Germany Applauds President's Polish Apology

By Evans Hays (Bonn)

German President Roman Herzog's address in Poland on the 50th anniversary of the Warsaw uprising against the Nazis has won widespread praise in Germany.

Herzog's address at memorial events in Warsaw was his first major public speech outside Germany since taking office last month. German politicians and newspaper editorials praised Herzog's remarks.

In his remarks, Herzog asked Poland for forgiveness for "What Germans did to you." One German radio commentator said it was good that Herzog was so open in his speech and did not try to hide behind mild expressions such as what was done, was carried out in the name of Germany.

The main opposition Social Democrats said Herzog made a big contribution to better relations with Poland. A spokesman said Herzog, a conservative, continued the tradition of former Chancellor Willy Brandt, a Social Democrat. Brandt once attended a Warsaw Ghetto uprising ceremony and went down on his knees to ask forgiveness for what Germany had done to Poland.

The conservative newspaper Die Welt said Herzog's speech in Warsaw was not so dramatic, but it was of equal importance. Other German newspaper editorials echoed that view, praising Herzog for his effort to improve relations with Germany's neighbor to the east. One Berlin newspaper said the German president had done exactly the right thing.

Peace = Economic Freedom in Missle East

By Linda Cashdan (Washington)

Great economic gains are anticipated from last month's Israeli - Jordan peace pledge, which brought the 46-year state of war between the two countries to an end. Analysts expect Israel, Jordan, and the Middle East region as a whole to all profit.

Jordan is expected to enjoy a rapid increase in tourism in the months ahead, as the opening of border crossings, and the establishment of electricity and telephone links make it easier for Holy Land tourists to visit Jordanian attractions.

However, the most immediate change for Jordan, US Middle East expert Joseph Sisco predicts, will not come in expanded commerce, but rather in the removal of economic burdens.

"I think for King Hussein, Jordan is hurting economically, and obviously this is going to be helpfully largely because much of the debt that's owed to us (the United States) will be wiped out. But equally important, we're going to encourage other countries, to which Jordan is indebted, to take similar action, so it isn't only the United States. There are a number of other European countries, for example, and so on."

Jordan's cement, textile and wood products industries are primed to take advantage of new trade opportunities in Israel. Patrick Clawson of the US Institute for National Security studies, says that since Israel's economy is about 12 times the size of Jordan's economy, the trade benefits will be much more noticeable in Jordan than in Israel.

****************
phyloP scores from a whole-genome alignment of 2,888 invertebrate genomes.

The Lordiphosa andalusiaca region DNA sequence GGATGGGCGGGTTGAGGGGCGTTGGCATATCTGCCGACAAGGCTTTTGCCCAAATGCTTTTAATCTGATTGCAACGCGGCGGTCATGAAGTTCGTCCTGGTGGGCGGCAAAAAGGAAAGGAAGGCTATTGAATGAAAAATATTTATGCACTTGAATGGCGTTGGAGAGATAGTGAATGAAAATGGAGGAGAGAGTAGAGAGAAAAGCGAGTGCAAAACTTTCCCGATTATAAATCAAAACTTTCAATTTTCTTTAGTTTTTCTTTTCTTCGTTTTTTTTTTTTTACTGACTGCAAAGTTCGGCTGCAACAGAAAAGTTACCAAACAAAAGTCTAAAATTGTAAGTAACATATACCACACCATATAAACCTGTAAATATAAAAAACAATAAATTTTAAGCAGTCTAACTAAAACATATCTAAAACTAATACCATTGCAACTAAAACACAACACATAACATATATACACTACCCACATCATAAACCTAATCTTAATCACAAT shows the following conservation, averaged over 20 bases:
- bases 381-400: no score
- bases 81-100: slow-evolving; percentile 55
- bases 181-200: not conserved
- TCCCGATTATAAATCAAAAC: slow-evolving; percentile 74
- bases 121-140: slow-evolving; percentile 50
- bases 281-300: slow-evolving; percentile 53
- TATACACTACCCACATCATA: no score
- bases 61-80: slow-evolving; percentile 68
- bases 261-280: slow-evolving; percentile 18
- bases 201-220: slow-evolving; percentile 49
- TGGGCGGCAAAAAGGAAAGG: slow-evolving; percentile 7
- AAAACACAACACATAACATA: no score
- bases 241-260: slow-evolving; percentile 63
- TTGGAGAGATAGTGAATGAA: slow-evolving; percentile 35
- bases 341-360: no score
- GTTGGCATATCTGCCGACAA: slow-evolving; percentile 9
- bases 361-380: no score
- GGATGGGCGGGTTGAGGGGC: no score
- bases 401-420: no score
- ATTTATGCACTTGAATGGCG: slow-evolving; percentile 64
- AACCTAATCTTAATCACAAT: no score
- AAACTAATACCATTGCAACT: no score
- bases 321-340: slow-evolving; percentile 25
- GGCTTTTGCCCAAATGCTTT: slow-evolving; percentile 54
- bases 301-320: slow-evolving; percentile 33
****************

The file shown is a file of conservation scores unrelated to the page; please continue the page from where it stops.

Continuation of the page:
However, the overall effects could be greater in Israel, he says, because peace with Jordan could lead to peace with all the other nations that have participated in the Arab economic boycott of Israel.

"The Arab countries as a whole have been coming closer to accepting Israel as a normal business partner. It's an open secret that the Israeli businessmen are in advanced discussions with businessmen in Kuwait, and Qatar and Tunisia, about a variety of business opportunities."

Once it becomes obvious that Arab businesses are taking steps to trade with Israel, Clawson says, the rest of the world will follow, and that will bring Israel the biggest peace dividend of all. Companies in Asia and Europe have, in the past, been so dependent upon Arab oil they have shunned investments in Israel in fear of offending the Arab states. Clawson predicts those very companies will soon begin investing in Israel.

That, Clawson predicts, will mark the first step of greater foreign investment in the region as a whole.

Hostile Arab reaction to the 1979 Camp David Accord greatly curtailed hopes for increased two-way trade between Egypt and Israel. Lingering hostilities between Israel and the Palestinians has hindered realization of the "peace dividend" that was supposed to emerge from the Israeli agreement with the PLO.

What sets the Israel-Jordan agreement apart from those two predecessors, Patrick Clawson predicts, is that the economic payoff for both Jordan and Israel should come quickly.

Brief Faxx

** The United Nations has asked Israel to participate in the supervision of elections in Mozambique to be held on October 27-28, 1994. The International Organizations Department at the Foreign Ministry is dealing with the recruitment of volunteers.

** Amid much Jewish criticism, Pope John Paul II is bestowing papal knighthood on former Austrian President (and former Nazi) Kurt Waldheim.

** US Secretary of State Warren Christopher will arrive in Israel on Saturday night. During his visit he will try to work on achieving progress in the Israel-Syria peace-talks arena.